The still-new recycling center in the Givat Shaul neighborhood of Jerusalem is fairly quiet on a crisp winter afternoon. Several people drive in to drop off their recycling — from old printers and batteries to aluminum pans, plastic containers and cardboard — in bins clearly labeled for each type of material.
These people, however, are the outliers.
Most Jerusalemites don’t recycle at all. The city has no curbside recycling program and, as in the rest of Israel, recycling is not mandatory here.
“In the State of Israel, we’re used to just dumping our garbage,” Yakutiel Tzipori, a spokesperson for the Environment Ministry, told JTA. “We’re a developing country and everything else was more important, like security and defense; the environment just wasn’t at the top of the list. But now that’s changing.”
In 2011, the ministry received a relatively large influx of cash from the state budget — approximately $74 million — that helped pay for new recycling sorting facilities, bins for composting in certain cities and environmental education.
It may be a long road ahead, but proponents of recycling say that little by little, Israelis are learning to become more conscious of their environment.
Israel started its recycling program in 1999 with plastic bottle recycling cages on street corners, then a project of various youth movements that was later adopted by the municipalities. The government also implemented a deposit law for beverage containers, expanding a decades-old program that applied to some glass bottles to all glass and cans.
According to Chagit Hoshen, the marketing manager of ELA Recycling, the nonprofit organization that handles recycling collection countrywide, an average of 41 percent of plastic bottles were recycled in 2011. Once the recycling rate reaches 50 percent, the organization says it will build a factory for the production of plastic bottles containing 40 percent recycled raw materials.
It’s not just bottles.
The government is spending some $90 million on trial recycling programs for composting — separating wet and dry garbage — in 31 towns and cities, including infrastructure and local education.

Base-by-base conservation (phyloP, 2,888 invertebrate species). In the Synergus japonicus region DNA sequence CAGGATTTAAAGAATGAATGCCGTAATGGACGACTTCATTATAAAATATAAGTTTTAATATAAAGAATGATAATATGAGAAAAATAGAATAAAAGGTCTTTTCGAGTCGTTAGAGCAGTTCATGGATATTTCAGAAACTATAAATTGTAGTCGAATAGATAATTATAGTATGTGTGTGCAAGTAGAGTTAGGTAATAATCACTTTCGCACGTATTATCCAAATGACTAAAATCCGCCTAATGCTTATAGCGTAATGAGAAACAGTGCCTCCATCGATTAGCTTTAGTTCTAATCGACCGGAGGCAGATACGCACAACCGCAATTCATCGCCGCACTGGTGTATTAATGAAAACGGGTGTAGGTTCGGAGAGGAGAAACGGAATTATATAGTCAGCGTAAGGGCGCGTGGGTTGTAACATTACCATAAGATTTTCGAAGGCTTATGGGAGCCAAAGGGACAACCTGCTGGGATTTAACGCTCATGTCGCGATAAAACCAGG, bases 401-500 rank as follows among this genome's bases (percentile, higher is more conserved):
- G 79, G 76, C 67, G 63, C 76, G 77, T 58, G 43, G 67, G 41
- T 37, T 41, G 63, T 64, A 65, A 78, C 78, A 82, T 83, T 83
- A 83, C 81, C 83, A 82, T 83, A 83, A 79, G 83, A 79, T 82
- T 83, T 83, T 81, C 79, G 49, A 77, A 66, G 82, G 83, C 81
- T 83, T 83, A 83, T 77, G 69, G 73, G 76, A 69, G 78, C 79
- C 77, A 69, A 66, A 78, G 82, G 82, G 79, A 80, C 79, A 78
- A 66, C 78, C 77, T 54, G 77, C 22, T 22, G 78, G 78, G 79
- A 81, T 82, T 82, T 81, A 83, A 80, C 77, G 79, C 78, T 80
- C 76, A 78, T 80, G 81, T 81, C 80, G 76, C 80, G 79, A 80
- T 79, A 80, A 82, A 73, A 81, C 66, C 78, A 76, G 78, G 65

It'll be a while before Israelis in Tel Aviv and Jerusalem are separating their garbage for curbside pickup because those cities still don’t have the infrastructure and budget for it, but they’re already moving ahead with composting.
Jerusalem has more than 20 communal composting gardens where residents can learn about gardening and bring their waste to be composted.
Oded Meshulam, who teaches seminars on compost and makes and sells composters, says composting is important “because wet, heavy garbage is a significant addition to the landfill.”
Modiin, a city of some 75,000 midway between Jerusalem and Tel Aviv, already is learning to compost.
With an environmentally aware population and the physical infrastructure to succeed, including large garbage rooms for apartment buildings and houses, as well as success in recycling paper and bottles, “we knew we wanted to cooperate,” said Eyal Shani of the city’s municipal environmental unit.
Modiin is also home to Hava and Adam, an eight-acre ecological farm whose name plays on the biblical Adam and Eve and "hava," the Hebrew word for farm. Established by local educators, environmentalists and social activists as an ecological educational center, the farm aims to live by example and has always composted, recycled and built with all of its waste or trash.
When Modiin began planning its recycling program, it was clear that the Hava would be involved in teaching Modiiners how to separate their waste at source.
Beginning last spring, the farm and municipality began gathering forces, finding people who were interested in learning and teaching kids and parents how to separate trash at home, using the brown composting bins being handed out by the city.
“When kids see me on the street they yell, ‘Brown bin, brown bin!’ ” said Jo Maissel, a tour guide and mother of three who now goes to classrooms and private homes to teach them how to use the bins. “My son calls me a ‘rubbish teacher.’ ”
There have been glitches, such as too much liquid gathering at the bottom of the bins (they advise putting a newspaper at the bottom), or confusion between the blue, brown and green bins in the communal garbage rooms, but residents mostly seem willing to take on composting.
But Modiin is an unusual case.
“Just try this in a city like Beersheva,” Maissel said. “It’ll never happen.”
Modiin is investing approximately $400,000 per year for the program, on top of the $2.6 million or so it spends each year on sanitation removal. Yet there are the “hidden levies” every city pays for dumping garbage in landfills, Shani says. If the city really succeeds in separating garbage, its fines will be lowered.
“It’s a project that requires a change of behavior," he said, "and that will be a big part of its success.”